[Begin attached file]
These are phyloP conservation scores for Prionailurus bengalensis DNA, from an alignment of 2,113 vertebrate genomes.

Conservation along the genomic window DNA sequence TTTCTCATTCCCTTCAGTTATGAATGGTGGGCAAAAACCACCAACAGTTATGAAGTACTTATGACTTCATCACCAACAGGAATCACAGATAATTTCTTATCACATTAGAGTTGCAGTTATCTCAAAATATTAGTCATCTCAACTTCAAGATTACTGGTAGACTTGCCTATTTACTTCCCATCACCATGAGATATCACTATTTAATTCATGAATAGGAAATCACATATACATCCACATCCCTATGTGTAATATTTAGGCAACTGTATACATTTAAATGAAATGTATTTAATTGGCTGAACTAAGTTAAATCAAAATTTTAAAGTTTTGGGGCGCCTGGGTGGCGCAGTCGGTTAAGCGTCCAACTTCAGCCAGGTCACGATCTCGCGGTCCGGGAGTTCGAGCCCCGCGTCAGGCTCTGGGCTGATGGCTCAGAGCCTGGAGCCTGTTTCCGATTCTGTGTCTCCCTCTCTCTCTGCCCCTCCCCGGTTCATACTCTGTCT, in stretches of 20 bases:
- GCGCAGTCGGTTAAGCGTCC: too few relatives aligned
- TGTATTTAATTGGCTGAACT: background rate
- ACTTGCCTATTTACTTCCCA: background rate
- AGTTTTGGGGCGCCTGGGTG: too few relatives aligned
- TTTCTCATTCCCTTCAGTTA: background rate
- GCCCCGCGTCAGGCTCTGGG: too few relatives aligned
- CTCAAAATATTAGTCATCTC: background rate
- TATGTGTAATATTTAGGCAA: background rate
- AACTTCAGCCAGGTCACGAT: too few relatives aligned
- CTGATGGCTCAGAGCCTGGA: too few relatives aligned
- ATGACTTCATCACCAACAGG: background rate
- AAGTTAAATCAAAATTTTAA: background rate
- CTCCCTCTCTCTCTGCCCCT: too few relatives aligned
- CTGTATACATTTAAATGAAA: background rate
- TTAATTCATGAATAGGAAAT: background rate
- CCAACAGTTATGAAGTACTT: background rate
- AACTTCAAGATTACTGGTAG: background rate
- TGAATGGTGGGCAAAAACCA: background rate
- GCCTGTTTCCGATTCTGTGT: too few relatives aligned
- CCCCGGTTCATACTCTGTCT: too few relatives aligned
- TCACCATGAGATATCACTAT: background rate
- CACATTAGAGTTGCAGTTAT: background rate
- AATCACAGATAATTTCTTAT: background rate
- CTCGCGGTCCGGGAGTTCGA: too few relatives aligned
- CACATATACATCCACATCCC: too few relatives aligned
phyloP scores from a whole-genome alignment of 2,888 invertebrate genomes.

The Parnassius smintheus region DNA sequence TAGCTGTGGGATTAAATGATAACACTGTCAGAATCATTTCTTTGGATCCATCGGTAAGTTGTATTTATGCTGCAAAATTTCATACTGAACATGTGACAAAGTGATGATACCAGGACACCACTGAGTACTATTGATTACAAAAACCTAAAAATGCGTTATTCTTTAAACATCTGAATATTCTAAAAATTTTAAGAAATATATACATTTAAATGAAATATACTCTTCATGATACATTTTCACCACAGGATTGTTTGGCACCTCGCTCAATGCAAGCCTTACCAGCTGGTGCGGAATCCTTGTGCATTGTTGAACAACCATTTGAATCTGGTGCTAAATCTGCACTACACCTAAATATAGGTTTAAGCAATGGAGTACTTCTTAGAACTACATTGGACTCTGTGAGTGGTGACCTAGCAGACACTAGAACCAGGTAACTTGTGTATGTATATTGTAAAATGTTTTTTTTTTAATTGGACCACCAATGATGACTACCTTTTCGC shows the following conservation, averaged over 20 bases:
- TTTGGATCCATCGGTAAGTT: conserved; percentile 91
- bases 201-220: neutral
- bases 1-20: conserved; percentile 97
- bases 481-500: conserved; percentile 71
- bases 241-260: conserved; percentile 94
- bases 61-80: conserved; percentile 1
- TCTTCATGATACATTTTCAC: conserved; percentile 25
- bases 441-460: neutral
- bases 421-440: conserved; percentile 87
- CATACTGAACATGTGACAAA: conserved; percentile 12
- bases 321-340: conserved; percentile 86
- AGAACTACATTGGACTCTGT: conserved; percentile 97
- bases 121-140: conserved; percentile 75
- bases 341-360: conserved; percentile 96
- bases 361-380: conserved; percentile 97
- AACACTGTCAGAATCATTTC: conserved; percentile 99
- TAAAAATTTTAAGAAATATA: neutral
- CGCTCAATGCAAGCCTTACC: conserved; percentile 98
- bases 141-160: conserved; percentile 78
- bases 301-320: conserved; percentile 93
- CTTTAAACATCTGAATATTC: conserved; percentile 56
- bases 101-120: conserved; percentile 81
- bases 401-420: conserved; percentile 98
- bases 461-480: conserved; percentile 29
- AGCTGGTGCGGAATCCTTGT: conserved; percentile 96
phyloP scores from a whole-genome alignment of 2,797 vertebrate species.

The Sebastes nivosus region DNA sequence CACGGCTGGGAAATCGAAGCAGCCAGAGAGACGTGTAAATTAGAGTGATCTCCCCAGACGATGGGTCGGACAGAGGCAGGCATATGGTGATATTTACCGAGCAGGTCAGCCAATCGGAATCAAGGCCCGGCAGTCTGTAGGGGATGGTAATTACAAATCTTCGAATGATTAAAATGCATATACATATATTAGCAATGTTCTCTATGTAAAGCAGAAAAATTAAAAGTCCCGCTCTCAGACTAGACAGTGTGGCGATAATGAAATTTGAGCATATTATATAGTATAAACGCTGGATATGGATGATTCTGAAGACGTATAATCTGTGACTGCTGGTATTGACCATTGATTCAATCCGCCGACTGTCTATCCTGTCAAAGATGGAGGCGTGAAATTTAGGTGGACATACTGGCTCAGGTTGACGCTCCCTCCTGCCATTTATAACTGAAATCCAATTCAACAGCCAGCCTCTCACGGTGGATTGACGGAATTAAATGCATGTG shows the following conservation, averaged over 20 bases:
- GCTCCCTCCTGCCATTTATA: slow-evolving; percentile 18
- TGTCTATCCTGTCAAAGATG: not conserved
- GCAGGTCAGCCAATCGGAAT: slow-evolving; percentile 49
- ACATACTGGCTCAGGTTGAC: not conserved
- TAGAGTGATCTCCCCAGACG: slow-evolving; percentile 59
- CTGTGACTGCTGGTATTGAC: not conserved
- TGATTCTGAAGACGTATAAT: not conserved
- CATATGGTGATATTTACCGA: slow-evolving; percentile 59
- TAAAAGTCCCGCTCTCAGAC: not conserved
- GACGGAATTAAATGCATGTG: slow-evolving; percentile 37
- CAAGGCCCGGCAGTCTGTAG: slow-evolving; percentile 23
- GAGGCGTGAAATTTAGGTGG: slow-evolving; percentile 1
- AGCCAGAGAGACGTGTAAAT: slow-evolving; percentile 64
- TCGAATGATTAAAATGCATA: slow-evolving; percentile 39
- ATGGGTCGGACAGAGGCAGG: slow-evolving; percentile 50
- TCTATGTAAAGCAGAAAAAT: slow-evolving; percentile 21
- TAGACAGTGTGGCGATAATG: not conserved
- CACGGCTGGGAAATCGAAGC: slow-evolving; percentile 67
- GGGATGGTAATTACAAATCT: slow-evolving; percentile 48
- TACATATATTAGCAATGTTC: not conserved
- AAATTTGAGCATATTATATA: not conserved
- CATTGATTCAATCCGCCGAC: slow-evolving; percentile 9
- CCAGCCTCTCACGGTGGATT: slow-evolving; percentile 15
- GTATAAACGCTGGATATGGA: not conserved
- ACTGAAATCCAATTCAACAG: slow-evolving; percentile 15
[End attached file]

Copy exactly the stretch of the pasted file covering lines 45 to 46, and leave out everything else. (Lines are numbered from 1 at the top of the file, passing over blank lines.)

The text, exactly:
- AACACTGTCAGAATCATTTC: conserved; percentile 99
- TAAAAATTTTAAGAAATATA: neutral